Love hides its face from two classes of souls: the false lovers and the true. The false confuse appetite with love, and so fail to recognize the real thing when it comes to them; the true are kept in darkness about their love, and so add faith and hope to their search for it. The search in faith and hope for the love that seems to be always out of reach is in fact love already discovered.
Those, on the other hand, who look only for the gratification of their appetite are in exactly the opposite condition: they think that they have at last found love when in fact they have found only sensation. Instead of searching in faith and hope, they have searched in greed, and so have searched in darkness.
To be always looking in faith and hope for what is known to exist but evades discovery is not only of the essence of religion, but is also the motive of every generous adventure and the stuff of heroism. The search for the Christ-life is the supremely generous adventure, the one completely worthwhile heroism. But it would be a mistake to see in this the call merely to explore. Souls are not invited to experiment in divine love; they are invited to give themselves to it.
Love and sacrifice are not the same thing, but they are inseparable. To think of Christ and to think of the Cross is not the same thing, but the association is so close that the implication is immediate. Where love has been preached without sacrifice, it has led not to love but to license. Where Christ has been preached without the Cross, such preaching has led not toward Christ, but away from Him. And because the crucifix is to us Christians the symbol of our Faith, the service that we render as Christians is seen in terms of the crucifix. The love that we bring to Christ and the sacrifice that it costs us to bring it to Him are thought of together.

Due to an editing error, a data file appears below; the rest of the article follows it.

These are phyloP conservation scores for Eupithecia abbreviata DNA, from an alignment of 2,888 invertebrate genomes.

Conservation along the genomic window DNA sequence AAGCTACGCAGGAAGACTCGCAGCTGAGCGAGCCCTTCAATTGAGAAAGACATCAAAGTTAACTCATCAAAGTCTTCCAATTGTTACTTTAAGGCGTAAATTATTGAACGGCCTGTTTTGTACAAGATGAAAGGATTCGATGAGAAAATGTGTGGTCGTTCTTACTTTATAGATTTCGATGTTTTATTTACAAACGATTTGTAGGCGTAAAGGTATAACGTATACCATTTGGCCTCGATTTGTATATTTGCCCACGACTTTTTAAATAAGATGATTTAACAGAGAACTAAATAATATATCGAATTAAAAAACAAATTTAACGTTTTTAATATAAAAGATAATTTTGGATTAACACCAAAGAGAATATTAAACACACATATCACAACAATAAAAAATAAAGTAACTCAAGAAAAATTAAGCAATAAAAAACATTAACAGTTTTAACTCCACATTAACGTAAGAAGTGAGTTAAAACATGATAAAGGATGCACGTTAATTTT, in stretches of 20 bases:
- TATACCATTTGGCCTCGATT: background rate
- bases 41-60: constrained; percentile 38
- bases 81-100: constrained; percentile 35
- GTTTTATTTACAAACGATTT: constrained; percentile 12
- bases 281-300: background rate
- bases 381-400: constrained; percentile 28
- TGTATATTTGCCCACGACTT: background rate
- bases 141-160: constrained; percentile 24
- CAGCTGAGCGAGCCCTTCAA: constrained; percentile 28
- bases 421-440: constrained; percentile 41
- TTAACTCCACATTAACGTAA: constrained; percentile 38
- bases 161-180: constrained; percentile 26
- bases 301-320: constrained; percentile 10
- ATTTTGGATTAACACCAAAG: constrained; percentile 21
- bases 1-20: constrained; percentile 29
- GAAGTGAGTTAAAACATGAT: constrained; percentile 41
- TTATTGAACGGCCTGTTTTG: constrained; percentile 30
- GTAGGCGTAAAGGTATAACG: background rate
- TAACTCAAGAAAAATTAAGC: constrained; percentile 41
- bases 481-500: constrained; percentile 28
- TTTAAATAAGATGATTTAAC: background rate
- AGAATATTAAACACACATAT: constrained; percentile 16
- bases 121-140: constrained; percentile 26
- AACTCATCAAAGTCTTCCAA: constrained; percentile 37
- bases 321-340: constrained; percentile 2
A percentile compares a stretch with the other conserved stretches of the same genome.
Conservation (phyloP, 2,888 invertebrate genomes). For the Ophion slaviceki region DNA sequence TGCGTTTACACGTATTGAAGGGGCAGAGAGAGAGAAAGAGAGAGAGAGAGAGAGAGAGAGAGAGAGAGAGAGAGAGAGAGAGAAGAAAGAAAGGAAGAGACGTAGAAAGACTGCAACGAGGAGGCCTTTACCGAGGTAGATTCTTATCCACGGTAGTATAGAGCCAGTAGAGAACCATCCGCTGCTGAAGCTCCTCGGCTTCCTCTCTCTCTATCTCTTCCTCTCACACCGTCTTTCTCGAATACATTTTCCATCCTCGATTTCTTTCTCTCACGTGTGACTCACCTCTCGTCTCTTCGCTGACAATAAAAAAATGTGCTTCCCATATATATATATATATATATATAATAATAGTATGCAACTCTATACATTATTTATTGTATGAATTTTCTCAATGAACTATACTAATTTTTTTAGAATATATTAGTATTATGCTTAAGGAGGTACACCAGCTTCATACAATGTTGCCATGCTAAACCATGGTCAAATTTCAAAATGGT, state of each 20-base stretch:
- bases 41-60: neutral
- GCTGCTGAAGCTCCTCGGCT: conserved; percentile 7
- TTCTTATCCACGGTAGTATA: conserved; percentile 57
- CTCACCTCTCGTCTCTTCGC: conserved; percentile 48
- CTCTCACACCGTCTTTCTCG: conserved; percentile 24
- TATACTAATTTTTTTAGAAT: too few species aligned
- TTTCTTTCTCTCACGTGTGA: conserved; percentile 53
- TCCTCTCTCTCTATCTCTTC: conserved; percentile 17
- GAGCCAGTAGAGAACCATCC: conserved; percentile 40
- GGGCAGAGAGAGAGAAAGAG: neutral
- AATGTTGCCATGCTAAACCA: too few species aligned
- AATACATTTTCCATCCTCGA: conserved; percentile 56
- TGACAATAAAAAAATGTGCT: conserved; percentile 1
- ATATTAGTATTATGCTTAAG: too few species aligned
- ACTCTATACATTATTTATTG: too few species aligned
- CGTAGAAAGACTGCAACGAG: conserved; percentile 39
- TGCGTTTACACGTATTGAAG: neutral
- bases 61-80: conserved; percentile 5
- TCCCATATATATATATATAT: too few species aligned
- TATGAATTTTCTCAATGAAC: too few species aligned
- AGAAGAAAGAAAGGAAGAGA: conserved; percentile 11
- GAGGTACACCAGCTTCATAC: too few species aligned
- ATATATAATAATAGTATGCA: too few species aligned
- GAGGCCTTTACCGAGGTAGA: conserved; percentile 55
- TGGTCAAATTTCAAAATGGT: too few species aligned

A price must be paid. The price of love is normally the price of faith. And this is as much the case in human love as in divine. The cost is the suffering of believing against all outward evidence that the prolonged search is in fact a progressive discovery. If the price of loving Christ is the pain of having to look for Him, the price of finding Him is the pain of having to share His loneliness in the Garden of Gethsemane. Loneliness is the worst suffering, and if we can endure this in faith, we have as good as won our way to Him.
To be cut off from other human beings and their love, to be cut off from all sense of God and of His love, to be cut off from what one believes to be one’s real self and to be lodged in the body of a ghost who has lost the power to love: this is loneliness. But loneliness is only one of the accompaniments of love. It is a sign, not the substance. Nor is loneliness the invariable sign: if it were, one might be able to recognize it more easily for what it signifies. What peace is to the right use of liberty, loneliness is to the service of God in prayer.